500 Days Of Film Reviews Fantastic Beasts: The Crimes Of Grindelwald Starring Eddie Redmayne And Katherine Waterson
Fantastic Beasts: The Crimes Of Grindelwald is a film that feels almost as unwieldy as its title. Despite some impressive set pieces and a welcome return to Hogwarts, David Yates’s film is all set-up with, sadly, no satisfactory pay-off.
FB2 as I shall now call it (because life is too short) begins with a New York prison break. Grindelwald escapes his confines in a breathtaking CGI sequence that introduces the film’s markedly darker tone (this is a higher end 12 rating than Fantastic Beasts And Where To Find Them).
However, the movie’s opening also emphasises FB2’s commitment to expanding Johnny Depp’s role in the franchise. As Grindelwald himself, Depp gives a reasonable performance. It has potential but, given recent off-screen revelations, it also feels uncomfortable.
The only person capable of confronting Grindelwald is one Albus Dumbledore - here played with suitable, sparkly charm by Jude Law. Of course (in one of many Harry Potter parallels) Dumbledore cannot face him directly. No, for some unlikely reason, he needs Newt Scamander (Eddie Redmayne) for that task.
Newt embarks upon on a David and Goliath mission to Paris. It is entertaining enough but nothing special or, well, particularly magical. His journey allows FB2 to check in with a number of characters (and a few beasts… the baby niffler is very cute) from the first film - namely Dan Fogler’s Jacob, Alison Sudol’s Queenie and Katherine Waterston’s Tina.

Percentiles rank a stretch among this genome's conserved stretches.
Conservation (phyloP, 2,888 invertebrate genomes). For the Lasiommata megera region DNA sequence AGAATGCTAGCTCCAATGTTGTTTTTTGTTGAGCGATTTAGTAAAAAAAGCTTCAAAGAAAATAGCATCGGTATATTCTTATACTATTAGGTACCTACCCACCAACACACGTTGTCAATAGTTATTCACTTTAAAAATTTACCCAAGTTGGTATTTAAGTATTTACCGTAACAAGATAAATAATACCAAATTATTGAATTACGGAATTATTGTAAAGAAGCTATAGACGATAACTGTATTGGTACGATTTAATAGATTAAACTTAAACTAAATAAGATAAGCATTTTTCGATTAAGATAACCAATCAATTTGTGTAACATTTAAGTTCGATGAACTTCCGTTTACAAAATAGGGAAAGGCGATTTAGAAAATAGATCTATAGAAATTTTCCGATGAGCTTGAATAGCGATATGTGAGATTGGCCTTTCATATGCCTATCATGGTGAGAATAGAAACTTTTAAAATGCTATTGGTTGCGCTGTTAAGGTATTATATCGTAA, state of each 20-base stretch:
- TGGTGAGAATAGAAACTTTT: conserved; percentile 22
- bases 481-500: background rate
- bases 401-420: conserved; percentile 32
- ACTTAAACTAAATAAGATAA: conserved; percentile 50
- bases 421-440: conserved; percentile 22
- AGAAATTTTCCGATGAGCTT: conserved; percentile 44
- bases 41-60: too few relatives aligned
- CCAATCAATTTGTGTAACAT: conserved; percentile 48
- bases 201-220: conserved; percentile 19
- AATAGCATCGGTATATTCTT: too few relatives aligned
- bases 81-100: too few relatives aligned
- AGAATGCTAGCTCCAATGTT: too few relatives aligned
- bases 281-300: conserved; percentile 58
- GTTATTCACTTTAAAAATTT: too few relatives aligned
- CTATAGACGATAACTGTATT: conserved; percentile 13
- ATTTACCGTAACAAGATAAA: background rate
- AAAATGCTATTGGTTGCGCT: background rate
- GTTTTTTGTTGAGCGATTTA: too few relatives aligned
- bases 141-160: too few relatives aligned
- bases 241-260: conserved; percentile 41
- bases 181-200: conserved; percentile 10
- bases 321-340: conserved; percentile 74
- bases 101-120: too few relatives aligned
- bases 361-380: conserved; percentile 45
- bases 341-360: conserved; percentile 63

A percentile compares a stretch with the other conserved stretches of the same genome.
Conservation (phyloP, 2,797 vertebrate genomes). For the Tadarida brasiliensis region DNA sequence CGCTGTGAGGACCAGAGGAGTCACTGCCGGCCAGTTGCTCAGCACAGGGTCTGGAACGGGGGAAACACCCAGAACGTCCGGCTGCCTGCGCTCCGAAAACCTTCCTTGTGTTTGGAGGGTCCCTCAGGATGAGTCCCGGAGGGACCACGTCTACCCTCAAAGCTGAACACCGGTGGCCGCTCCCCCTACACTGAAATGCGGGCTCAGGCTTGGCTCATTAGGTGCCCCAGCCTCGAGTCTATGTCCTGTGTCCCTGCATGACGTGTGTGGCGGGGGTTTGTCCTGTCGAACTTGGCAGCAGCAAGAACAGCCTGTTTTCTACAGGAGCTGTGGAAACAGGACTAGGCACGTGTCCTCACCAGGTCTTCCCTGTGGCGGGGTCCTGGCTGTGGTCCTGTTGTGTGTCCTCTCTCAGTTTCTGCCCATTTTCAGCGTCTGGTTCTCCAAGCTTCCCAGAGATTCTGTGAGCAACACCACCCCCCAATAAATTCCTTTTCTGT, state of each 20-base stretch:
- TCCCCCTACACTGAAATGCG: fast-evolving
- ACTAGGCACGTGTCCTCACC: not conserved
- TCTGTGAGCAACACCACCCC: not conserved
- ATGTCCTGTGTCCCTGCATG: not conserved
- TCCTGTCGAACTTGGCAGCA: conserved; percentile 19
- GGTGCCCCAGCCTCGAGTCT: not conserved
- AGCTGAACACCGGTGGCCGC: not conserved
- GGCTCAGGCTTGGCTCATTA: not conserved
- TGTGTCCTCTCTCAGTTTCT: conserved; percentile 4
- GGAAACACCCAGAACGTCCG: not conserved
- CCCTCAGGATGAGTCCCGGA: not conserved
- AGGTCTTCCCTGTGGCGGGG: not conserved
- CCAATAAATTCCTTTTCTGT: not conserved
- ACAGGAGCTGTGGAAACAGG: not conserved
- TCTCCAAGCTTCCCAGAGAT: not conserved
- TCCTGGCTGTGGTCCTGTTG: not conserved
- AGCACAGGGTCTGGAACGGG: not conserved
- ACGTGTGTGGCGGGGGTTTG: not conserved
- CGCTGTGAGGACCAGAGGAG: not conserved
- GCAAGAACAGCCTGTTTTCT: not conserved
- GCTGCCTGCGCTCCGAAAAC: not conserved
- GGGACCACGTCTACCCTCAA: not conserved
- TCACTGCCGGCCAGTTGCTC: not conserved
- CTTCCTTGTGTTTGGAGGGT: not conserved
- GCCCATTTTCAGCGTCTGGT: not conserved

It turns out that they are all (Grindelwald too) on the hunt for Credence Barebone (the always superb Ezra Miller). Credence, meanwhile, is on the hunt to find his true identity - along with his friend, Nagini (Claudia Kim).
Nagini’s origin story is more compelling than most of the (many) other plot threads in FB2. Sadly, there just isn’t the room to develop this (or really any other) character. Perhaps Nangini’s is a story for another movie - JK Rowling has said that there will be five films in total. I do hope that this is the case.
Meanwhile, there is yet another storyline involving Newt and his brother, Theseus Scamander (Callum Turner), and their complicated relationship with Theseus’s fiance Leta Lestrange (Zoë Kravitz).
There is just such a lot going on and, as a result, FB2 whirls through a series of dizzying tonal shifts - stopping only for moments of heavy handed exposition. While there is fun to be had and it is great to hear familiar names and see familiar places, this film feels unnecessarily bewildering and convoluted.
You get the sense that, rather than aiming for a thrilling adventure in its own right, FB2 is frantically moving chess pieces around for the benefit of future franchise episodes.
Have you seen Fantastic Beasts: The Crimes Of Grindelwald? If you have, what did you think of this movie? Let me know in the comments section below or via Twitter. You can find me @500DaysOfFilm.